Princeton Students Take Over President’s Office, Demand Erasure of Woodrow Wilson

Blake Neff, Daily Caller, November 18, 2015

Black Lives Matter activists at Princeton University have taken over the president’s office and say they won’t leave until the school acknowledges former U.S. president Woodrow Wilson as a racist and renames all buildings currently honoring him on campus.

Members of a group calling themselves the Black Justice League walked out of their classes late Wednesday morning and assembled at Nassau Hall, where they were met by Princeton president Christopher Eisgruber. The students presented a list of demands inspired by similar lists that have been seen at Yale University, the University of Missouri, and elsewhere.

“WE DEMAND the university administration publicly acknowledge the racist legacy of Woodrow Wilson and how he impacted campus policy and culture,” the students’ demands say. “We also demand that steps be made to rename Wilson residential college, the Woodrow Wilson School of Public Policy and International Affairs, and any other building named after him. Furthermore, we would like the mural of Wilson to be removed from Wilcox Dining Hall.”

The students called on Eisgruber to sign their list of demands, and said until he does so they will occupy Nassau Hall, for days if needed.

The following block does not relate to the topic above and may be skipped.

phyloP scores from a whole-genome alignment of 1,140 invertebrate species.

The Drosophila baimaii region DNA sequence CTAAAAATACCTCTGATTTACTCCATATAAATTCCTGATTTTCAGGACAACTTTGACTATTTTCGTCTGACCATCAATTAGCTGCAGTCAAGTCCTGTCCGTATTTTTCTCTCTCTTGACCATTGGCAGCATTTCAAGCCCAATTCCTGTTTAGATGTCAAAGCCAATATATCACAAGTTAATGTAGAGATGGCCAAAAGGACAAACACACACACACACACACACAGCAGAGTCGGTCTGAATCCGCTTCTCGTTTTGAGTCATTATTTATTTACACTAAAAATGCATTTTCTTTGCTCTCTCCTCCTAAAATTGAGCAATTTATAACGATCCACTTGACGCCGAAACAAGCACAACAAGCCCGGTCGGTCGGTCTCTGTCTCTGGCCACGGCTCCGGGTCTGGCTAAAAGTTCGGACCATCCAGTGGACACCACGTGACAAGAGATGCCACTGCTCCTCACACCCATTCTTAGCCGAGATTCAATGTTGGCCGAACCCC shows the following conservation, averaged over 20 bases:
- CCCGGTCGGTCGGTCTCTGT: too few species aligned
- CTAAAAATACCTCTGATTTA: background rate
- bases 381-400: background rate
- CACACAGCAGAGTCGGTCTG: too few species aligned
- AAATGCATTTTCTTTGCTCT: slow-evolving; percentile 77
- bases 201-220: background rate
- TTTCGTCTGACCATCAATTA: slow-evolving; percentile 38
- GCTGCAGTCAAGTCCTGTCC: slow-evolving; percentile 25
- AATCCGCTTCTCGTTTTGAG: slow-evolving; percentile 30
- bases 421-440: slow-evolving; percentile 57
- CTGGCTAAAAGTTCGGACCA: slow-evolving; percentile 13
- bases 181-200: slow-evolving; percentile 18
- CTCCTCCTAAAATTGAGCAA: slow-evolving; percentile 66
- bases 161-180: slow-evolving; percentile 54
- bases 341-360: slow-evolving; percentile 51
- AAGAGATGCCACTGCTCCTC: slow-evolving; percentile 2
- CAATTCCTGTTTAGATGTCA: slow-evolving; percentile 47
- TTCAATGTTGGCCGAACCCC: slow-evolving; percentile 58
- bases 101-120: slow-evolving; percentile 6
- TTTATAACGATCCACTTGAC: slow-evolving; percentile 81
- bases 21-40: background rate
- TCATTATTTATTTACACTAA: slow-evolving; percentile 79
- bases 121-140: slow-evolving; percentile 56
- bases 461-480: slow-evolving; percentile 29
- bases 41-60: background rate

“We want to make this as awkward as possible for him,” one activist said, according to The Tab, which has a writer liveblogging the protest.

Wilson, who graduated from Princeton and served as its president before becoming president of the United States, is commonly considered a pivotal figure in the rise of progressivism. {snip}

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“We demand a public conversation,” the demand says, “on the true role of freedom of speech and freedom of intellectual thought in a way that does not reinforce anti-Blackness and xenophobia.”

Unlike some other college presidents around the U.S., Eisgruber has been willing to publicly reject some of the protesters demands out of hand. The school simply isn’t going to eliminate its tributes to Wilson, he said, barely an hour into the protest.

“I agree with you, Woodrow Wilson was a racist,” he said. “In some people, you have good in great measure and evil in great measure.”

Eisgruber did agree, though, with adding courses on marginalized people to distribution requirements, but he said he lacked the power to implement such a requirement.

According to The Tab, as Eisgruber spoke, there were outcries from the crowd.

“This campus owes us everything,” said one student. “We owe white people nothing. All of this is mine. My people built this place.”

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[Editor’s Note: See here for our recent feature article on Wilson’s mixed legacy.]

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